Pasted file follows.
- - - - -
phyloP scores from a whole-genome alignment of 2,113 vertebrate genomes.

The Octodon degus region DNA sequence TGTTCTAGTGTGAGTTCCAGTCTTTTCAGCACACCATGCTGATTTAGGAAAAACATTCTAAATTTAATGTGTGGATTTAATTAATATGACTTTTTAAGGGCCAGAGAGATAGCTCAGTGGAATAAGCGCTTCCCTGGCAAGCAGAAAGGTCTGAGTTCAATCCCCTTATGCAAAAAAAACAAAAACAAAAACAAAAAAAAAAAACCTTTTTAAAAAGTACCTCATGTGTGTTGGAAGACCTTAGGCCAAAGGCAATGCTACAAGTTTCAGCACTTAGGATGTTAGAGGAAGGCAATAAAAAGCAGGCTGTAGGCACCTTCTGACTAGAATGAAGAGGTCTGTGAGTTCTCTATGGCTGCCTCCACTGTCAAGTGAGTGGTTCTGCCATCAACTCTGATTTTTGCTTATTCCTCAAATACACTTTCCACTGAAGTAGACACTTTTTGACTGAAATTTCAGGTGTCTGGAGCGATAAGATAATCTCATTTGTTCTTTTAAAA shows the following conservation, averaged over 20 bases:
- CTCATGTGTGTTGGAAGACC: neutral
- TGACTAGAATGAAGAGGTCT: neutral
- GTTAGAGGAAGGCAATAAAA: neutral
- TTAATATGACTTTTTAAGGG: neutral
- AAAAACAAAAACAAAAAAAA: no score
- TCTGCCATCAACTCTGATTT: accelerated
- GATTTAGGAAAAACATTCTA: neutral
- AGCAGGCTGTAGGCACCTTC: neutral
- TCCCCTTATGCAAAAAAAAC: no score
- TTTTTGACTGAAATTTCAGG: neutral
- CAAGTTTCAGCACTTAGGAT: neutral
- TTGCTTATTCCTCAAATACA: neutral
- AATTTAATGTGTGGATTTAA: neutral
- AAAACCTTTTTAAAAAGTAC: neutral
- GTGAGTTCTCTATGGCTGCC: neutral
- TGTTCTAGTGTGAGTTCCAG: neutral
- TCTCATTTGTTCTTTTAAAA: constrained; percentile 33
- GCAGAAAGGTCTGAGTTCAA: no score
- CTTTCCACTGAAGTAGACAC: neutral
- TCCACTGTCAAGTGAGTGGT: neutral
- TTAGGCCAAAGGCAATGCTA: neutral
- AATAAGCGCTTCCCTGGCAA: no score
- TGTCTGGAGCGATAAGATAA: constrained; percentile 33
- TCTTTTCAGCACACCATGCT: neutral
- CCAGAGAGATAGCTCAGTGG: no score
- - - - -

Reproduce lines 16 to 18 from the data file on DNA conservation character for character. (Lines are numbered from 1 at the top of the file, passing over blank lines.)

- AAAACCTTTTTAAAAAGTAC: neutral
- GTGAGTTCTCTATGGCTGCC: neutral
- TGTTCTAGTGTGAGTTCCAG: neutral